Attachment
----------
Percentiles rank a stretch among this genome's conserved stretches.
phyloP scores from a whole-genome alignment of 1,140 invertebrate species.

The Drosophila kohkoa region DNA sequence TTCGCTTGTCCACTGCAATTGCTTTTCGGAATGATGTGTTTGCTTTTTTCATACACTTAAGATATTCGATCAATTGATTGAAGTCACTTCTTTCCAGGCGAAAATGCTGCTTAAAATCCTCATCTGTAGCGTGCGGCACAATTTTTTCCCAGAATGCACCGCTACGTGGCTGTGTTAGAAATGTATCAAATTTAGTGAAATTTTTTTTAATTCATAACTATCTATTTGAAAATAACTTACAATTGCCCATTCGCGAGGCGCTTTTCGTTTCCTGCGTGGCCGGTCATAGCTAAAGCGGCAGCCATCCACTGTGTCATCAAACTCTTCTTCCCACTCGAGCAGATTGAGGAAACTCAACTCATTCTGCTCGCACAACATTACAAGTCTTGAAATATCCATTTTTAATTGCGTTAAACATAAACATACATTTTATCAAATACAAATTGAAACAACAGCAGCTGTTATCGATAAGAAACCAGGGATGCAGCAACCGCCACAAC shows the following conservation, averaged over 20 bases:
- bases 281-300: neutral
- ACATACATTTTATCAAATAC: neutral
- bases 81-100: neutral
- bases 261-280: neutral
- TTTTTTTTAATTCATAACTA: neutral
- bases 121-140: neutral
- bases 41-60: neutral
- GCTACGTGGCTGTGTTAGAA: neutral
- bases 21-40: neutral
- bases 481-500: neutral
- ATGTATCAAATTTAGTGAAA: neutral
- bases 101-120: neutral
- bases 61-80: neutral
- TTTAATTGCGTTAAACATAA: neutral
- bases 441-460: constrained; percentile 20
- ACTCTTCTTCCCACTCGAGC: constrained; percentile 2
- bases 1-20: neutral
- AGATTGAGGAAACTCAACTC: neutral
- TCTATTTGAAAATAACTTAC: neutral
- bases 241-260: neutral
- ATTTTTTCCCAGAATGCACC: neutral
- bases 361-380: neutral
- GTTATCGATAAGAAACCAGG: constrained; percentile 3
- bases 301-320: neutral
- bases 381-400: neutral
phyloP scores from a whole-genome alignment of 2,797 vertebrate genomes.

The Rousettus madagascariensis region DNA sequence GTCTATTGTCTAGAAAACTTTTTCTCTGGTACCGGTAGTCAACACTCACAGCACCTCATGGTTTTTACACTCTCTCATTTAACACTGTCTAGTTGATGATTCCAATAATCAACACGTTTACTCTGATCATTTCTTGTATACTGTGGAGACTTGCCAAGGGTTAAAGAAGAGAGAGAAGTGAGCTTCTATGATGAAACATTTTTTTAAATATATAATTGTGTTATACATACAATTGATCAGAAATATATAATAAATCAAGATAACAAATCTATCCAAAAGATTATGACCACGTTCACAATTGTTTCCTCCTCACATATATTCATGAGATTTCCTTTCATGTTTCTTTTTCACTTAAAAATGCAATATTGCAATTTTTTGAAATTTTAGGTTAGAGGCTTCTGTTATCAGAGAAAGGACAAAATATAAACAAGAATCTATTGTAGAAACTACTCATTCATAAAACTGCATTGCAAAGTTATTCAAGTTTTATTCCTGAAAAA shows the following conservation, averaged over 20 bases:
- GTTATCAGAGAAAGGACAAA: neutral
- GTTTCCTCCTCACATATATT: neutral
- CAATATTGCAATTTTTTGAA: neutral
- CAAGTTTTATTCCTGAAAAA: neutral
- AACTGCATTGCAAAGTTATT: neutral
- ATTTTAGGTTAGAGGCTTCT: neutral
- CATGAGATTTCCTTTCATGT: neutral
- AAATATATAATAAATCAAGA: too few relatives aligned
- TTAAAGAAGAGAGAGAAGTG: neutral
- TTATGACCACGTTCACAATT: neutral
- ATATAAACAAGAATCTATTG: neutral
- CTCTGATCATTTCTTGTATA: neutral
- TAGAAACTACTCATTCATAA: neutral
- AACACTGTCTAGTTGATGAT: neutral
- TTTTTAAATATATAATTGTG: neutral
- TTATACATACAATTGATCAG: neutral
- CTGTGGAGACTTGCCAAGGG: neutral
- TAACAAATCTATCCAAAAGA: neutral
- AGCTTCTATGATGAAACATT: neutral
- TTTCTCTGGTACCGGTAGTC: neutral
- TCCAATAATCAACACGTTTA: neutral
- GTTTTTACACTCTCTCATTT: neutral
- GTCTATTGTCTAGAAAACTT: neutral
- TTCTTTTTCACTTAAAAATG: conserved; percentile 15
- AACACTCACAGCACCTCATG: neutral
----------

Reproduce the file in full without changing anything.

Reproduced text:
Percentiles rank a stretch among this genome's conserved stretches.
phyloP scores from a whole-genome alignment of 1,140 invertebrate species.

The Drosophila kohkoa region DNA sequence TTCGCTTGTCCACTGCAATTGCTTTTCGGAATGATGTGTTTGCTTTTTTCATACACTTAAGATATTCGATCAATTGATTGAAGTCACTTCTTTCCAGGCGAAAATGCTGCTTAAAATCCTCATCTGTAGCGTGCGGCACAATTTTTTCCCAGAATGCACCGCTACGTGGCTGTGTTAGAAATGTATCAAATTTAGTGAAATTTTTTTTAATTCATAACTATCTATTTGAAAATAACTTACAATTGCCCATTCGCGAGGCGCTTTTCGTTTCCTGCGTGGCCGGTCATAGCTAAAGCGGCAGCCATCCACTGTGTCATCAAACTCTTCTTCCCACTCGAGCAGATTGAGGAAACTCAACTCATTCTGCTCGCACAACATTACAAGTCTTGAAATATCCATTTTTAATTGCGTTAAACATAAACATACATTTTATCAAATACAAATTGAAACAACAGCAGCTGTTATCGATAAGAAACCAGGGATGCAGCAACCGCCACAAC shows the following conservation, averaged over 20 bases:
- bases 281-300: neutral
- ACATACATTTTATCAAATAC: neutral
- bases 81-100: neutral
- bases 261-280: neutral
- TTTTTTTTAATTCATAACTA: neutral
- bases 121-140: neutral
- bases 41-60: neutral
- GCTACGTGGCTGTGTTAGAA: neutral
- bases 21-40: neutral
- bases 481-500: neutral
- ATGTATCAAATTTAGTGAAA: neutral
- bases 101-120: neutral
- bases 61-80: neutral
- TTTAATTGCGTTAAACATAA: neutral
- bases 441-460: constrained; percentile 20
- ACTCTTCTTCCCACTCGAGC: constrained; percentile 2
- bases 1-20: neutral
- AGATTGAGGAAACTCAACTC: neutral
- TCTATTTGAAAATAACTTAC: neutral
- bases 241-260: neutral
- ATTTTTTCCCAGAATGCACC: neutral
- bases 361-380: neutral
- GTTATCGATAAGAAACCAGG: constrained; percentile 3
- bases 301-320: neutral
- bases 381-400: neutral
phyloP scores from a whole-genome alignment of 2,797 vertebrate genomes.

The Rousettus madagascariensis region DNA sequence GTCTATTGTCTAGAAAACTTTTTCTCTGGTACCGGTAGTCAACACTCACAGCACCTCATGGTTTTTACACTCTCTCATTTAACACTGTCTAGTTGATGATTCCAATAATCAACACGTTTACTCTGATCATTTCTTGTATACTGTGGAGACTTGCCAAGGGTTAAAGAAGAGAGAGAAGTGAGCTTCTATGATGAAACATTTTTTTAAATATATAATTGTGTTATACATACAATTGATCAGAAATATATAATAAATCAAGATAACAAATCTATCCAAAAGATTATGACCACGTTCACAATTGTTTCCTCCTCACATATATTCATGAGATTTCCTTTCATGTTTCTTTTTCACTTAAAAATGCAATATTGCAATTTTTTGAAATTTTAGGTTAGAGGCTTCTGTTATCAGAGAAAGGACAAAATATAAACAAGAATCTATTGTAGAAACTACTCATTCATAAAACTGCATTGCAAAGTTATTCAAGTTTTATTCCTGAAAAA shows the following conservation, averaged over 20 bases:
- GTTATCAGAGAAAGGACAAA: neutral
- GTTTCCTCCTCACATATATT: neutral
- CAATATTGCAATTTTTTGAA: neutral
- CAAGTTTTATTCCTGAAAAA: neutral
- AACTGCATTGCAAAGTTATT: neutral
- ATTTTAGGTTAGAGGCTTCT: neutral
- CATGAGATTTCCTTTCATGT: neutral
- AAATATATAATAAATCAAGA: too few relatives aligned
- TTAAAGAAGAGAGAGAAGTG: neutral
- TTATGACCACGTTCACAATT: neutral
- ATATAAACAAGAATCTATTG: neutral
- CTCTGATCATTTCTTGTATA: neutral
- TAGAAACTACTCATTCATAA: neutral
- AACACTGTCTAGTTGATGAT: neutral
- TTTTTAAATATATAATTGTG: neutral
- TTATACATACAATTGATCAG: neutral
- CTGTGGAGACTTGCCAAGGG: neutral
- TAACAAATCTATCCAAAAGA: neutral
- AGCTTCTATGATGAAACATT: neutral
- TTTCTCTGGTACCGGTAGTC: neutral
- TCCAATAATCAACACGTTTA: neutral
- GTTTTTACACTCTCTCATTT: neutral
- GTCTATTGTCTAGAAAACTT: neutral
- TTCTTTTTCACTTAAAAATG: conserved; percentile 15
- AACACTCACAGCACCTCATG: neutral